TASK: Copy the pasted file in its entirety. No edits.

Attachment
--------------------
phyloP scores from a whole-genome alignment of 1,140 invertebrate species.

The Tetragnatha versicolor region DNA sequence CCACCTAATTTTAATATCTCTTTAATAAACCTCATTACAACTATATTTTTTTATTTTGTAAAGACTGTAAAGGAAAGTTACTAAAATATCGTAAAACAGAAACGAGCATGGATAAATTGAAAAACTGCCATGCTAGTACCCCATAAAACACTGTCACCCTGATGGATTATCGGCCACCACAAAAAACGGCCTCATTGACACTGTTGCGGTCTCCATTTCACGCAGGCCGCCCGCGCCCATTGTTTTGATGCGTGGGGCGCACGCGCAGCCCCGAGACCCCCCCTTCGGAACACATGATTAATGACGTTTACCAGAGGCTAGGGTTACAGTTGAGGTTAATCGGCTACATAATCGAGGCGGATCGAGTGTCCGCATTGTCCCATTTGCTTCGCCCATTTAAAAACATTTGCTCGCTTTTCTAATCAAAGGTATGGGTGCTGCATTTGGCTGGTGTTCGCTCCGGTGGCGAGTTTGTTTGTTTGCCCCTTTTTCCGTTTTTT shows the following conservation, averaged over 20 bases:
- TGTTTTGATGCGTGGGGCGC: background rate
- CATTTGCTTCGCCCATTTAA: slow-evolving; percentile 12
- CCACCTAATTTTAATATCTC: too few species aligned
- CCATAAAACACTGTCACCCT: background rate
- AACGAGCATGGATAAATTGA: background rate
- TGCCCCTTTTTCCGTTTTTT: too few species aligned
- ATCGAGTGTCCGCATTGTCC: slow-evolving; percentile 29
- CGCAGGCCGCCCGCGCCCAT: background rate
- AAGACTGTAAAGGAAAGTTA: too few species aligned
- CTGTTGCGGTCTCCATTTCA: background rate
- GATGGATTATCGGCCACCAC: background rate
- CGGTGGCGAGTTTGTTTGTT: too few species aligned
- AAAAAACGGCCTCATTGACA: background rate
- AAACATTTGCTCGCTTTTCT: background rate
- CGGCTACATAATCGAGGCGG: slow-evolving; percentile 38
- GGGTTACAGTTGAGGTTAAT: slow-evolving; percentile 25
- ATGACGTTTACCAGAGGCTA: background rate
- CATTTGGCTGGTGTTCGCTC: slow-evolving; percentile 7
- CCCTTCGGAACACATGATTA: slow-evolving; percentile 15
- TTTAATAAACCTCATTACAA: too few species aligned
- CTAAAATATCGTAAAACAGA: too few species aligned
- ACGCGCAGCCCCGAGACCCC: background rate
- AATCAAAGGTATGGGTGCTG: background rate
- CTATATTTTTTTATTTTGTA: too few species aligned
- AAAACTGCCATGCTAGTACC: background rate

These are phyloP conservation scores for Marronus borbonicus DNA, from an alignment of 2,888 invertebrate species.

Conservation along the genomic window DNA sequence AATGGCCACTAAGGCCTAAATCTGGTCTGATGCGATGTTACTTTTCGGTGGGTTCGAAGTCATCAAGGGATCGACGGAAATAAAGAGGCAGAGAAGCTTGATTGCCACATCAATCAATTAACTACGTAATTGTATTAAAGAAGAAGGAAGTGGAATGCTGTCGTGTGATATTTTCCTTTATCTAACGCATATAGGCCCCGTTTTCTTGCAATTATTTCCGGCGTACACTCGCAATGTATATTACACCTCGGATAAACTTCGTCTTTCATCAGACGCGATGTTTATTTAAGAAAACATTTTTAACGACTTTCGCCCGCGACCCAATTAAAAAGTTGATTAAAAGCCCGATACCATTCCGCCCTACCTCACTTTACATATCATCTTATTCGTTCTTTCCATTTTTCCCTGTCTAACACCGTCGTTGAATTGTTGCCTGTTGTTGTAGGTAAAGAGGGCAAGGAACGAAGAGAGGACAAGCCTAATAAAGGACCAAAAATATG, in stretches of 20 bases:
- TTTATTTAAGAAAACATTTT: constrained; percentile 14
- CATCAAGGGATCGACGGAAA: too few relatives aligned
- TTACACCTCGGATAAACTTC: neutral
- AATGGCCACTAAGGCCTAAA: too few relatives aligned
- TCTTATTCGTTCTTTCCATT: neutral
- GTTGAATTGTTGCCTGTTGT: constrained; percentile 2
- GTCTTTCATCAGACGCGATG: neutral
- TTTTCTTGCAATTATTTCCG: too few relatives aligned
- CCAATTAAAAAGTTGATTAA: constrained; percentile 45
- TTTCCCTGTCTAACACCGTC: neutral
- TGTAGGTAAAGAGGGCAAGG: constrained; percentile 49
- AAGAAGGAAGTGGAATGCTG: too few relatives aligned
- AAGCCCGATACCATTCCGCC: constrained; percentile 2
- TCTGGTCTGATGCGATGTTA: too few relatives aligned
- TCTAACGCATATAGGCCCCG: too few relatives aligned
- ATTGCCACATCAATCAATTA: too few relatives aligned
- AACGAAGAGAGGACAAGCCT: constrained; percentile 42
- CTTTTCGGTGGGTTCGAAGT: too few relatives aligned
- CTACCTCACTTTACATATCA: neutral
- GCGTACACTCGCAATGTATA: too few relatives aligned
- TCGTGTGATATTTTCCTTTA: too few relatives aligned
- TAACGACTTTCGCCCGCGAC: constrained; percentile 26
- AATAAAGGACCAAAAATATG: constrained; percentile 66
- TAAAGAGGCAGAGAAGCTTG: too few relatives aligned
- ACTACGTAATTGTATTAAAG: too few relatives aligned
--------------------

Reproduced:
phyloP scores from a whole-genome alignment of 1,140 invertebrate species.

The Tetragnatha versicolor region DNA sequence CCACCTAATTTTAATATCTCTTTAATAAACCTCATTACAACTATATTTTTTTATTTTGTAAAGACTGTAAAGGAAAGTTACTAAAATATCGTAAAACAGAAACGAGCATGGATAAATTGAAAAACTGCCATGCTAGTACCCCATAAAACACTGTCACCCTGATGGATTATCGGCCACCACAAAAAACGGCCTCATTGACACTGTTGCGGTCTCCATTTCACGCAGGCCGCCCGCGCCCATTGTTTTGATGCGTGGGGCGCACGCGCAGCCCCGAGACCCCCCCTTCGGAACACATGATTAATGACGTTTACCAGAGGCTAGGGTTACAGTTGAGGTTAATCGGCTACATAATCGAGGCGGATCGAGTGTCCGCATTGTCCCATTTGCTTCGCCCATTTAAAAACATTTGCTCGCTTTTCTAATCAAAGGTATGGGTGCTGCATTTGGCTGGTGTTCGCTCCGGTGGCGAGTTTGTTTGTTTGCCCCTTTTTCCGTTTTTT shows the following conservation, averaged over 20 bases:
- TGTTTTGATGCGTGGGGCGC: background rate
- CATTTGCTTCGCCCATTTAA: slow-evolving; percentile 12
- CCACCTAATTTTAATATCTC: too few species aligned
- CCATAAAACACTGTCACCCT: background rate
- AACGAGCATGGATAAATTGA: background rate
- TGCCCCTTTTTCCGTTTTTT: too few species aligned
- ATCGAGTGTCCGCATTGTCC: slow-evolving; percentile 29
- CGCAGGCCGCCCGCGCCCAT: background rate
- AAGACTGTAAAGGAAAGTTA: too few species aligned
- CTGTTGCGGTCTCCATTTCA: background rate
- GATGGATTATCGGCCACCAC: background rate
- CGGTGGCGAGTTTGTTTGTT: too few species aligned
- AAAAAACGGCCTCATTGACA: background rate
- AAACATTTGCTCGCTTTTCT: background rate
- CGGCTACATAATCGAGGCGG: slow-evolving; percentile 38
- GGGTTACAGTTGAGGTTAAT: slow-evolving; percentile 25
- ATGACGTTTACCAGAGGCTA: background rate
- CATTTGGCTGGTGTTCGCTC: slow-evolving; percentile 7
- CCCTTCGGAACACATGATTA: slow-evolving; percentile 15
- TTTAATAAACCTCATTACAA: too few species aligned
- CTAAAATATCGTAAAACAGA: too few species aligned
- ACGCGCAGCCCCGAGACCCC: background rate
- AATCAAAGGTATGGGTGCTG: background rate
- CTATATTTTTTTATTTTGTA: too few species aligned
- AAAACTGCCATGCTAGTACC: background rate

These are phyloP conservation scores for Marronus borbonicus DNA, from an alignment of 2,888 invertebrate species.

Conservation along the genomic window DNA sequence AATGGCCACTAAGGCCTAAATCTGGTCTGATGCGATGTTACTTTTCGGTGGGTTCGAAGTCATCAAGGGATCGACGGAAATAAAGAGGCAGAGAAGCTTGATTGCCACATCAATCAATTAACTACGTAATTGTATTAAAGAAGAAGGAAGTGGAATGCTGTCGTGTGATATTTTCCTTTATCTAACGCATATAGGCCCCGTTTTCTTGCAATTATTTCCGGCGTACACTCGCAATGTATATTACACCTCGGATAAACTTCGTCTTTCATCAGACGCGATGTTTATTTAAGAAAACATTTTTAACGACTTTCGCCCGCGACCCAATTAAAAAGTTGATTAAAAGCCCGATACCATTCCGCCCTACCTCACTTTACATATCATCTTATTCGTTCTTTCCATTTTTCCCTGTCTAACACCGTCGTTGAATTGTTGCCTGTTGTTGTAGGTAAAGAGGGCAAGGAACGAAGAGAGGACAAGCCTAATAAAGGACCAAAAATATG, in stretches of 20 bases:
- TTTATTTAAGAAAACATTTT: constrained; percentile 14
- CATCAAGGGATCGACGGAAA: too few relatives aligned
- TTACACCTCGGATAAACTTC: neutral
- AATGGCCACTAAGGCCTAAA: too few relatives aligned
- TCTTATTCGTTCTTTCCATT: neutral
- GTTGAATTGTTGCCTGTTGT: constrained; percentile 2
- GTCTTTCATCAGACGCGATG: neutral
- TTTTCTTGCAATTATTTCCG: too few relatives aligned
- CCAATTAAAAAGTTGATTAA: constrained; percentile 45
- TTTCCCTGTCTAACACCGTC: neutral
- TGTAGGTAAAGAGGGCAAGG: constrained; percentile 49
- AAGAAGGAAGTGGAATGCTG: too few relatives aligned
- AAGCCCGATACCATTCCGCC: constrained; percentile 2
- TCTGGTCTGATGCGATGTTA: too few relatives aligned
- TCTAACGCATATAGGCCCCG: too few relatives aligned
- ATTGCCACATCAATCAATTA: too few relatives aligned
- AACGAAGAGAGGACAAGCCT: constrained; percentile 42
- CTTTTCGGTGGGTTCGAAGT: too few relatives aligned
- CTACCTCACTTTACATATCA: neutral
- GCGTACACTCGCAATGTATA: too few relatives aligned
- TCGTGTGATATTTTCCTTTA: too few relatives aligned
- TAACGACTTTCGCCCGCGAC: constrained; percentile 26
- AATAAAGGACCAAAAATATG: constrained; percentile 66
- TAAAGAGGCAGAGAAGCTTG: too few relatives aligned
- ACTACGTAATTGTATTAAAG: too few relatives aligned